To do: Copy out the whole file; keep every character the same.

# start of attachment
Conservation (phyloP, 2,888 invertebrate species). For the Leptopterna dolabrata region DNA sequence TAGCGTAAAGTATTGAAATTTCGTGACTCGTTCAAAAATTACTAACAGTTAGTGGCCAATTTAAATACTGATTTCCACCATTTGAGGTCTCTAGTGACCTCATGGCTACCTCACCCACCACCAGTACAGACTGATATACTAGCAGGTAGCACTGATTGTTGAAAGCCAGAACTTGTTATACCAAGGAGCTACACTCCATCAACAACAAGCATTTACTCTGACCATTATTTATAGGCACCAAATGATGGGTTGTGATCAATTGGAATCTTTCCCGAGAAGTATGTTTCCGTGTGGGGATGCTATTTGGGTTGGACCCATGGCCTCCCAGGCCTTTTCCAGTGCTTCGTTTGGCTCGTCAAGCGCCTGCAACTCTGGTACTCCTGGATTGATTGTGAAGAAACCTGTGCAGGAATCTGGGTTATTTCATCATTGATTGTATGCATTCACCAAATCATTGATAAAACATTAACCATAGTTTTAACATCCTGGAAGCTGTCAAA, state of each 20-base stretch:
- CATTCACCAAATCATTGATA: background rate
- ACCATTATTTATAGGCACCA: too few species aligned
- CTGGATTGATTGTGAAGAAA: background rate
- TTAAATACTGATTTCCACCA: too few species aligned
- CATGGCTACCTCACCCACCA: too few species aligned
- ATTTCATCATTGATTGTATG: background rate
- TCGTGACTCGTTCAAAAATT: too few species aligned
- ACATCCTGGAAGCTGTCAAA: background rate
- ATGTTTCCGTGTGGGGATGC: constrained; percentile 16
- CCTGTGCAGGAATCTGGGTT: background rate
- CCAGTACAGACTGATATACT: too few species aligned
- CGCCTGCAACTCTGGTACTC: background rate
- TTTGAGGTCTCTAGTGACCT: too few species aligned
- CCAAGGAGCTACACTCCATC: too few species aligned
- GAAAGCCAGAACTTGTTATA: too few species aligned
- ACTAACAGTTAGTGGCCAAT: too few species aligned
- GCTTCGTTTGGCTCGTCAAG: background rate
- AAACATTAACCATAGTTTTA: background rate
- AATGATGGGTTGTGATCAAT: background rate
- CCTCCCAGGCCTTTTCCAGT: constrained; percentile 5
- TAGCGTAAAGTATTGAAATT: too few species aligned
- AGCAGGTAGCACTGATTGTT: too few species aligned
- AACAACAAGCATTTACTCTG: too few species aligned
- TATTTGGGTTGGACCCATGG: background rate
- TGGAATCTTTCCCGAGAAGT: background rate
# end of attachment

Conservation (phyloP, 2,888 invertebrate species). For the Leptopterna dolabrata region DNA sequence TAGCGTAAAGTATTGAAATTTCGTGACTCGTTCAAAAATTACTAACAGTTAGTGGCCAATTTAAATACTGATTTCCACCATTTGAGGTCTCTAGTGACCTCATGGCTACCTCACCCACCACCAGTACAGACTGATATACTAGCAGGTAGCACTGATTGTTGAAAGCCAGAACTTGTTATACCAAGGAGCTACACTCCATCAACAACAAGCATTTACTCTGACCATTATTTATAGGCACCAAATGATGGGTTGTGATCAATTGGAATCTTTCCCGAGAAGTATGTTTCCGTGTGGGGATGCTATTTGGGTTGGACCCATGGCCTCCCAGGCCTTTTCCAGTGCTTCGTTTGGCTCGTCAAGCGCCTGCAACTCTGGTACTCCTGGATTGATTGTGAAGAAACCTGTGCAGGAATCTGGGTTATTTCATCATTGATTGTATGCATTCACCAAATCATTGATAAAACATTAACCATAGTTTTAACATCCTGGAAGCTGTCAAA, state of each 20-base stretch:
- CATTCACCAAATCATTGATA: background rate
- ACCATTATTTATAGGCACCA: too few species aligned
- CTGGATTGATTGTGAAGAAA: background rate
- TTAAATACTGATTTCCACCA: too few species aligned
- CATGGCTACCTCACCCACCA: too few species aligned
- ATTTCATCATTGATTGTATG: background rate
- TCGTGACTCGTTCAAAAATT: too few species aligned
- ACATCCTGGAAGCTGTCAAA: background rate
- ATGTTTCCGTGTGGGGATGC: constrained; percentile 16
- CCTGTGCAGGAATCTGGGTT: background rate
- CCAGTACAGACTGATATACT: too few species aligned
- CGCCTGCAACTCTGGTACTC: background rate
- TTTGAGGTCTCTAGTGACCT: too few species aligned
- CCAAGGAGCTACACTCCATC: too few species aligned
- GAAAGCCAGAACTTGTTATA: too few species aligned
- ACTAACAGTTAGTGGCCAAT: too few species aligned
- GCTTCGTTTGGCTCGTCAAG: background rate
- AAACATTAACCATAGTTTTA: background rate
- AATGATGGGTTGTGATCAAT: background rate
- CCTCCCAGGCCTTTTCCAGT: constrained; percentile 5
- TAGCGTAAAGTATTGAAATT: too few species aligned
- AGCAGGTAGCACTGATTGTT: too few species aligned
- AACAACAAGCATTTACTCTG: too few species aligned
- TATTTGGGTTGGACCCATGG: background rate
- TGGAATCTTTCCCGAGAAGT: background rate